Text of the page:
QUILTS & FABRIC: PAST & PRESENT


Friday, April 21, 2017

Tree of Liberty


Detail from Shenandoah Valley Botanical Album Quilt, 1859, 
Esther Matthews (1776-1866), Virginia Quilt Museum. 

The tree is labeled "Tree of Liberty & United States." Thirty-five circles may represent the 33 states in the Union in 1859.



I know several readers are sewing along with the Shenandoah Valley Botanical Quilt.
Buy the pattern here:

Wendy's using her favorite color---chrome orange.

I love the Liberty Tree block (dots!) so another example 
caught my eye in this old ad from The Clarion.

In the 1980s dealer Susan Parrish had a sampler for sale, dated
1851, attributed to Lincoln County, Missouri.

At the bottom center:
a tree with 18 fruits.

I have a small picture file of tree designs with round fruits.

Block from one documented by the Arizona project.
Made by Olivia Tennessee Boaz in Kentucky,

Here's another tree on the diagonal from a Baltimore Album Quilt in 
the collection of the Art Institute of Chicago.

Detail of a quilt from the Bohannon family.
Tennessee project & the Quilt Index

15 Apples
http://www.quiltindex.org/fulldisplay.php?kid=4C-83-65E


This one was pictured in Anita Schorsch's Plain & Fancy.

I'm not counting those apples.

Nineteenth-century quiltmakers would have been familiar with the image of a tree with round fruit symbolizing virtues 

Particularly the Temperance Tree,
here in a lithograph.

The apples are labeled with attributes.
Prints above and below from the Library of Congress.

The Tree of Liberty by British cartoonist James Gillray.
Those in favor of the monarchy might view a Liberty Tree as
a devilish temptation.

The image was also used with genealogical charts:
a Medici family tree.

Linda Ardnt's Liberty Tree.

See some of the blocks quilters are making at the Shenandoah Valley quilt blog:


A few years ago Edyta Sitar at Laundry Basket Quilts produced pre-cut applique shapes for the Shenandoah Valley quilt. See more about them at the museum's shop.


Tuesday, April 18, 2017

Past Perfect: Di Ford Hall

Giggleswick Mill by Di Ford Hall

Each month in 2017 I am featuring a quiltmaker who specializes in reproduction quilts, drawing inspiration from quilts of the past.

Center of the Ann Dagg Quilt by Di Ford

Di Ford Hall

Di Ford Hall is one of the most influential quilt artists of the early 21st century. She's helped make Australia a capitol for accurate historical patterns.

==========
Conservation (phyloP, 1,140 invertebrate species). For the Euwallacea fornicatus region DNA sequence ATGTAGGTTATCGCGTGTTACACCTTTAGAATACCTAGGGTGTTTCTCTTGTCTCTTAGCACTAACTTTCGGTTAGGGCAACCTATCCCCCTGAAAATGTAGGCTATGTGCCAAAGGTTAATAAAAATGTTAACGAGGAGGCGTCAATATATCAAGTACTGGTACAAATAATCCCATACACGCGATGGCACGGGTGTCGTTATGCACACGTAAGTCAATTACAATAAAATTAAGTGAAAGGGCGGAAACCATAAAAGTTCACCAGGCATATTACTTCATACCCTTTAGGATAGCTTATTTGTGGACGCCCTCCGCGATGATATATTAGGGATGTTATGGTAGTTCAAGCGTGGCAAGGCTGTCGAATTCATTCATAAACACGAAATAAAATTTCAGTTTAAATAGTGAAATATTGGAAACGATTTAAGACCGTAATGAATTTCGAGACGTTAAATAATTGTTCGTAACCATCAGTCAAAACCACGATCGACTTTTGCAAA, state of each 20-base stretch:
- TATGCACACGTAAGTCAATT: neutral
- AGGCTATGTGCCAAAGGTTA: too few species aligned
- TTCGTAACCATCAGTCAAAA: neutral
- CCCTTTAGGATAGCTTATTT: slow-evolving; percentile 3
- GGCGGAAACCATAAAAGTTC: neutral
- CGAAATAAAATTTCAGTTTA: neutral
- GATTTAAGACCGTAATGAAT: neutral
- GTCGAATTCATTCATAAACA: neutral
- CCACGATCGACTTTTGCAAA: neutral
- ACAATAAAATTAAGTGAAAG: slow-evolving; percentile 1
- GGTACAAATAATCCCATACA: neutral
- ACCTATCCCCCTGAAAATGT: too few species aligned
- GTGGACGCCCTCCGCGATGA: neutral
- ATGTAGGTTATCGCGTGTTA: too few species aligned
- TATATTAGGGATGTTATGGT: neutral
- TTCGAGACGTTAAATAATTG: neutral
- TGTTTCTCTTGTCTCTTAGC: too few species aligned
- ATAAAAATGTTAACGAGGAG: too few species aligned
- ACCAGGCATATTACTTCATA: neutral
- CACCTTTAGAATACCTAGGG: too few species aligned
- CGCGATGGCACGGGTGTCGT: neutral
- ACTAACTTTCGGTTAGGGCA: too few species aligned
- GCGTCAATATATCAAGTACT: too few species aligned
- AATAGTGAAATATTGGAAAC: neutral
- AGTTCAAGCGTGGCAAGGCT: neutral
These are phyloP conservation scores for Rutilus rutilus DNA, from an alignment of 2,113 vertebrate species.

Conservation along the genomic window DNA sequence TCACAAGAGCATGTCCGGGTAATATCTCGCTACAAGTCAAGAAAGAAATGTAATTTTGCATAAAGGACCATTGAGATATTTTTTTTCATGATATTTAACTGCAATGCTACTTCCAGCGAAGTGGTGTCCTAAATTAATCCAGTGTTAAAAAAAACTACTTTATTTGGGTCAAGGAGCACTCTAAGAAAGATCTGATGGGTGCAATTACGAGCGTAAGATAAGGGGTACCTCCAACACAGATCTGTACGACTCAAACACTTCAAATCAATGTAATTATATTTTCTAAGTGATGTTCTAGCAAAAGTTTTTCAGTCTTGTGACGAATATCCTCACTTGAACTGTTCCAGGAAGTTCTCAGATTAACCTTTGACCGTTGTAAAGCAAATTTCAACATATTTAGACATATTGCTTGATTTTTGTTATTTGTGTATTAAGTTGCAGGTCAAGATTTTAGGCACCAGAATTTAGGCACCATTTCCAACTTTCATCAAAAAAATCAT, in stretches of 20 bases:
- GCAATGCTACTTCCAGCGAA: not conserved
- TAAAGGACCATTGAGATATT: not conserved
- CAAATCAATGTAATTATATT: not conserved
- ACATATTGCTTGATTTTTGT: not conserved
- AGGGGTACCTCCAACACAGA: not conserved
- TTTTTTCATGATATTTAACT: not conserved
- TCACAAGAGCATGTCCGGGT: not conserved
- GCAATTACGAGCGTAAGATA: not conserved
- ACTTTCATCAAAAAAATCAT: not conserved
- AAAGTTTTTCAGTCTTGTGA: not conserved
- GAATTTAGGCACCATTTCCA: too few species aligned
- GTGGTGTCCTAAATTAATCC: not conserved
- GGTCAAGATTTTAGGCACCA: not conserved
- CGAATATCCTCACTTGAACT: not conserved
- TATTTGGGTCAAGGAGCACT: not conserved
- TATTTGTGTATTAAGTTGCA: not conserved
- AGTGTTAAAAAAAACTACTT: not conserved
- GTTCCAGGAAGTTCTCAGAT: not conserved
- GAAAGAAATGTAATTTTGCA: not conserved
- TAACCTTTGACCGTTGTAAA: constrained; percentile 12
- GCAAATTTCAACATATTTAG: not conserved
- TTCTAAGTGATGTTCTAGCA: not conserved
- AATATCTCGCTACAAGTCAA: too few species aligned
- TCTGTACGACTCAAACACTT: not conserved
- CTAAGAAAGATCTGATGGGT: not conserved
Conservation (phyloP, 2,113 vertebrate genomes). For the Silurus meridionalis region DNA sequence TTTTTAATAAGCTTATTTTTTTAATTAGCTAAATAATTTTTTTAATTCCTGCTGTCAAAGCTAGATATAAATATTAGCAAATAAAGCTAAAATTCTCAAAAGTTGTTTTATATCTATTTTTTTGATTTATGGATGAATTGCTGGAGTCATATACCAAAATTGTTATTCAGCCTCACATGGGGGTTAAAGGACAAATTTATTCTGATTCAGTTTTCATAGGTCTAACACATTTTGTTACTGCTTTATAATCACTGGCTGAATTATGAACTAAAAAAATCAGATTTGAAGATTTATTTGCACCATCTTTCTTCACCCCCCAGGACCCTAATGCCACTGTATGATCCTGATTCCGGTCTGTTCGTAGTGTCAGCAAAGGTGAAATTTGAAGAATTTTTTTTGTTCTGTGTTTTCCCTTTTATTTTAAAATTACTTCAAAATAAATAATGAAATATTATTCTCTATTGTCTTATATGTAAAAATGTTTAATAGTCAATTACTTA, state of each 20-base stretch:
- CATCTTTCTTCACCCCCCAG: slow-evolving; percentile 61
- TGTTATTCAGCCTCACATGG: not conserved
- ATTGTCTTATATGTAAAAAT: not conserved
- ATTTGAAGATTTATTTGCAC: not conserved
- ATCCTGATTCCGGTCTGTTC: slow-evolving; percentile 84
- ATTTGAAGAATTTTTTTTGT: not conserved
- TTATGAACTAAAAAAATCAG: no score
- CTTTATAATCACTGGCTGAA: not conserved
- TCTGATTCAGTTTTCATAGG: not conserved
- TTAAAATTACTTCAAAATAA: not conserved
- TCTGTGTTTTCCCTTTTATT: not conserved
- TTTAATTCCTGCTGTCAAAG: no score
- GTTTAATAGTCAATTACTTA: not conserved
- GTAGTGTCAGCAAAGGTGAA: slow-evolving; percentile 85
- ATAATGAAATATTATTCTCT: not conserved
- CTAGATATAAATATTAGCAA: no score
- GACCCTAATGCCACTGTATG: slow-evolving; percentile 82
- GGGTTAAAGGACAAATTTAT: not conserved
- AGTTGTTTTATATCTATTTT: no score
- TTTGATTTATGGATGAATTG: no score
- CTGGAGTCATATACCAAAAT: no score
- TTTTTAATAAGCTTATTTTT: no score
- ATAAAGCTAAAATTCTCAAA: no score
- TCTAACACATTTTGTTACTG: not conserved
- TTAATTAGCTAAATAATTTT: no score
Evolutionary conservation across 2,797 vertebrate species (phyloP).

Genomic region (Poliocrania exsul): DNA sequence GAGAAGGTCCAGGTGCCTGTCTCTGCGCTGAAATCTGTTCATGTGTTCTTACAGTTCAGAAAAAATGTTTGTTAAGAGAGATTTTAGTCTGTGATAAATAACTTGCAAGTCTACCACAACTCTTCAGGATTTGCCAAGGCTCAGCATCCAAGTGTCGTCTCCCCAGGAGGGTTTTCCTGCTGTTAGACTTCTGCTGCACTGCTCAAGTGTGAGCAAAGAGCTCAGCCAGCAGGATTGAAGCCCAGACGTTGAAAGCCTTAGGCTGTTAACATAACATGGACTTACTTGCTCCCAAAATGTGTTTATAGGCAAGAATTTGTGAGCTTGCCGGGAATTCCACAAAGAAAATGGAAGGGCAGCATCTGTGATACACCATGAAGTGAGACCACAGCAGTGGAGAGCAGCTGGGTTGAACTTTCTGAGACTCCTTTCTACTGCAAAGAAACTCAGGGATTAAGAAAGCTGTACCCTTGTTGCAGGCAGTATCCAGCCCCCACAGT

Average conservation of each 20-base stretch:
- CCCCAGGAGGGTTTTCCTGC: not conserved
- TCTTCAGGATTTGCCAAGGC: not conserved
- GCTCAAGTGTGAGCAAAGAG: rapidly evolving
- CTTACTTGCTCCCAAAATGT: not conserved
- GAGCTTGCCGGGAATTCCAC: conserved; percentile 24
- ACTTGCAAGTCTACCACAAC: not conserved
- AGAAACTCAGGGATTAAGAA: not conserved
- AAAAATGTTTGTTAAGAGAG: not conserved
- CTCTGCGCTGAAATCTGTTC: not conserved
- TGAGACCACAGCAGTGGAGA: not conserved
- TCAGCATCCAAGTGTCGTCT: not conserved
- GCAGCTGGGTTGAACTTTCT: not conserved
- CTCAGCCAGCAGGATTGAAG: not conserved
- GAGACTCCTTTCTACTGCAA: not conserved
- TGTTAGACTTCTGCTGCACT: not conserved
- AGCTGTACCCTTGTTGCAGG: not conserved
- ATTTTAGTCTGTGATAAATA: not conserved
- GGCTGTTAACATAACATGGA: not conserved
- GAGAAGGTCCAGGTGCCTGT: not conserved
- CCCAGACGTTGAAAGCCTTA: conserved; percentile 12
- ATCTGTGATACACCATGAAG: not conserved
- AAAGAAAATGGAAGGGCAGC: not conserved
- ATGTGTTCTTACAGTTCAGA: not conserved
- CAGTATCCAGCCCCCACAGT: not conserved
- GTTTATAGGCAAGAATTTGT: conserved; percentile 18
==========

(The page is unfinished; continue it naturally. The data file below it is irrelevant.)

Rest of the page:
Road 66 by Di Ford 
Past Perfect!

Primarily Quilts

You can find her patterns in her two books from QuiltMania Publishing in France.
Primarily Quilts...2 will be shipped to the U.S. next month.

The books' names echo her history in the quilt business. In 1980 she began working at the Primarily Patchwork store in Canterbury, Melbourne, and two years later bought the shop. What ashopping experience that must have been. After closing the store in 2006, she's devoted her time to patterns, books and teaching.

Center of the Phebe Quilt 

Di is particularly attracted to medallions and has patterned several
 classic early-19th century quilts made in England and the United States.

The Phebe Quilt was inspired by the Phebe Warner quilt
at the Metropolitan Museum of Art.

Read more about the original Warner quilts here:

Above the Rain

But it's not all medallions.

From Primarily Quilts 2

Di's new book is subtitled: It's All About the Fabric.


Details of her repro quilts reveal a wisely chosen, monumental 
stash of early reproduction prints.


I occasionally recognize some of the prints I've done (in that bird's body on the right). She must
still have fabric she stocked in the store.

Cloverdale Hall

Di is contributing to our current stashes with her repro lines 
for Andover.

The latest is Giggleswick Mills.

Few early 19th-c. repros ever make it past fabric companies'  marketing departments who tell us that these quirky early prints don't sell well [compared to more profitable graphic prints]. Di's fabulous fabrics are an exception.

Collaborating with Petra Prins

Mount Mellick by Miriam

Di's patterns inspire many other quiltmakers to make historical quilts. Above:
an all-hand stitched version of  a mystery quilt series from QuiltMania in 2014.

Ellen Borg's Phebe quilt, quilting by Katrina Quilting